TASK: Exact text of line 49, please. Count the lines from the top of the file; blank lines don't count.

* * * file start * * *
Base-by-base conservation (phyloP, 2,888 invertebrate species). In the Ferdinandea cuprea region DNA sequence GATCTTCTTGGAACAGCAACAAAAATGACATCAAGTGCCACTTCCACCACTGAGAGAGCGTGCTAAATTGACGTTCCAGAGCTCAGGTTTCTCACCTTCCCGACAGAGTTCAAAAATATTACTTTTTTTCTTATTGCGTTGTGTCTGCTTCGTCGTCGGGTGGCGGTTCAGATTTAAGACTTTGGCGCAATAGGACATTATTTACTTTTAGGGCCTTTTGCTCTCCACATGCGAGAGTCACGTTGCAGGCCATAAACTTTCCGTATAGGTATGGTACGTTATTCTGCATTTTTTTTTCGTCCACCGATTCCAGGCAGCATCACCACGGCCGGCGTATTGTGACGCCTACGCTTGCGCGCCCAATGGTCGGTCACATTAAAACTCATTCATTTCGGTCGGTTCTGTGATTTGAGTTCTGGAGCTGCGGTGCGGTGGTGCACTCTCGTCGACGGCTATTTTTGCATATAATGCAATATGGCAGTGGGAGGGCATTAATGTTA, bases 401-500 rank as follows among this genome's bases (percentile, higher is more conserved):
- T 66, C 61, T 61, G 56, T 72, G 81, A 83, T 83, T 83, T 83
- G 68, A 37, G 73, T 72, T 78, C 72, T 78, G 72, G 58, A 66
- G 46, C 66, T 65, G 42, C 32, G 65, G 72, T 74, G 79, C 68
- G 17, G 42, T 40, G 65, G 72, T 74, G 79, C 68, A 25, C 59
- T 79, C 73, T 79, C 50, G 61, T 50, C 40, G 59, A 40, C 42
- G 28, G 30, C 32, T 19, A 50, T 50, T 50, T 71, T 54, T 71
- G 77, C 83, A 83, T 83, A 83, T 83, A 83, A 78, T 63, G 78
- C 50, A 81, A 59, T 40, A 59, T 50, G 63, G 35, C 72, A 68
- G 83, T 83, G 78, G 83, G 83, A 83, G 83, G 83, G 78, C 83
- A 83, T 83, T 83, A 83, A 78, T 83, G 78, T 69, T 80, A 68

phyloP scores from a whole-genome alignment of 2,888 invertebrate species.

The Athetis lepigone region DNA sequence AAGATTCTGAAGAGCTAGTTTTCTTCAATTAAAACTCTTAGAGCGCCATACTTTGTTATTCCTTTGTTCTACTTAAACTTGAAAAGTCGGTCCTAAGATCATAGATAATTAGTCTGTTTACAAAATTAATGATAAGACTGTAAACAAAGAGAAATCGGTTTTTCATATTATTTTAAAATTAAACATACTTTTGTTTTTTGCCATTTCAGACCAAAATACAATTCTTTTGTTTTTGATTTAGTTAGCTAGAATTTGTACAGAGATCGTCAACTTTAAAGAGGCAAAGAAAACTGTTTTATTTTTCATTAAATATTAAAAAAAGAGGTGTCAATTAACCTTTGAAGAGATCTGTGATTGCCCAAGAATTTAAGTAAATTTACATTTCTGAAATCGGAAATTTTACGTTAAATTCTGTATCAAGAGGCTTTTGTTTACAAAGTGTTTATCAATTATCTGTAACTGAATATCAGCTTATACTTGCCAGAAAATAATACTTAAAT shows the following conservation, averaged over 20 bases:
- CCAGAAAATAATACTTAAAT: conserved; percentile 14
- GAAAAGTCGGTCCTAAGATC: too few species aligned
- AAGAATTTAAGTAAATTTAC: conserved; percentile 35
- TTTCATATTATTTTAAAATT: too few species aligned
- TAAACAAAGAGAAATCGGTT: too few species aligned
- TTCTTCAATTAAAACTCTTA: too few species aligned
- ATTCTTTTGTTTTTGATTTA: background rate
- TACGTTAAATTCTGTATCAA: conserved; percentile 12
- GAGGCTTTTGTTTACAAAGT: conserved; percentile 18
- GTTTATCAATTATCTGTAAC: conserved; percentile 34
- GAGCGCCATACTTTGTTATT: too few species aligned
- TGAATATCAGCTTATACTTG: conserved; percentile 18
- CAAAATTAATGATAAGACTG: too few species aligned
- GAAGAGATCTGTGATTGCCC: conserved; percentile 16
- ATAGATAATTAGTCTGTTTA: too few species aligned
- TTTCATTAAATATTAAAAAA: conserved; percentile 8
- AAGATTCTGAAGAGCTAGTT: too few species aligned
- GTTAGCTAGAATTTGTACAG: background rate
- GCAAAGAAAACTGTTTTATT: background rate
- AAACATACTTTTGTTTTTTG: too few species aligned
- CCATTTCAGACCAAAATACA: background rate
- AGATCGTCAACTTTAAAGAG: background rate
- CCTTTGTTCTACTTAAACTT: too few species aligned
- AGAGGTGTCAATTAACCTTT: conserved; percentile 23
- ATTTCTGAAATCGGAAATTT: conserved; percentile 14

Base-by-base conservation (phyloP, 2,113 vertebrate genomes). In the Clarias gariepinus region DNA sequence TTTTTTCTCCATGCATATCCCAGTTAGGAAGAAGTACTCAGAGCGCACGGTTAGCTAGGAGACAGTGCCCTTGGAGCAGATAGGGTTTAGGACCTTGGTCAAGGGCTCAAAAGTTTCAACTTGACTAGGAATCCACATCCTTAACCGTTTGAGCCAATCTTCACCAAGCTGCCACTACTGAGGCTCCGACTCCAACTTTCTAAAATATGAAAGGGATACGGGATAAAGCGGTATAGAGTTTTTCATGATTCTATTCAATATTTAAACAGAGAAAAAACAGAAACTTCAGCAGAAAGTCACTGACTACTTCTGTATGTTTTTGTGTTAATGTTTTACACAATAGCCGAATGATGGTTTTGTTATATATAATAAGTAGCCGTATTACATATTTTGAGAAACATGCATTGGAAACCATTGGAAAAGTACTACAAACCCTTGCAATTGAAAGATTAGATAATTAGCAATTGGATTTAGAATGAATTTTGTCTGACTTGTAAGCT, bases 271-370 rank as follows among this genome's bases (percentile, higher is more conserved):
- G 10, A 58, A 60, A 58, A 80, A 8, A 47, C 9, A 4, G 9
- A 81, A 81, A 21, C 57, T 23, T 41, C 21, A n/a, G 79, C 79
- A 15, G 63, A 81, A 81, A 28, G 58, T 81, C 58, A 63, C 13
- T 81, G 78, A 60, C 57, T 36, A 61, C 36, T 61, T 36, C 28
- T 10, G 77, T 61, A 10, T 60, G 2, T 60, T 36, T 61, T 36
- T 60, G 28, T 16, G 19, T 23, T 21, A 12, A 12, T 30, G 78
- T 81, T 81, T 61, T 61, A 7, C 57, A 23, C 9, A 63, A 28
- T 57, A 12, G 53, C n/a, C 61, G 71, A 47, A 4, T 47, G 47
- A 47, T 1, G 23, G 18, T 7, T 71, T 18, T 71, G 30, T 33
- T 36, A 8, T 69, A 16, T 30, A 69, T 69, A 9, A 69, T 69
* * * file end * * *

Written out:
- T 36, A 8, T 69, A 16, T 30, A 69, T 69, A 9, A 69, T 69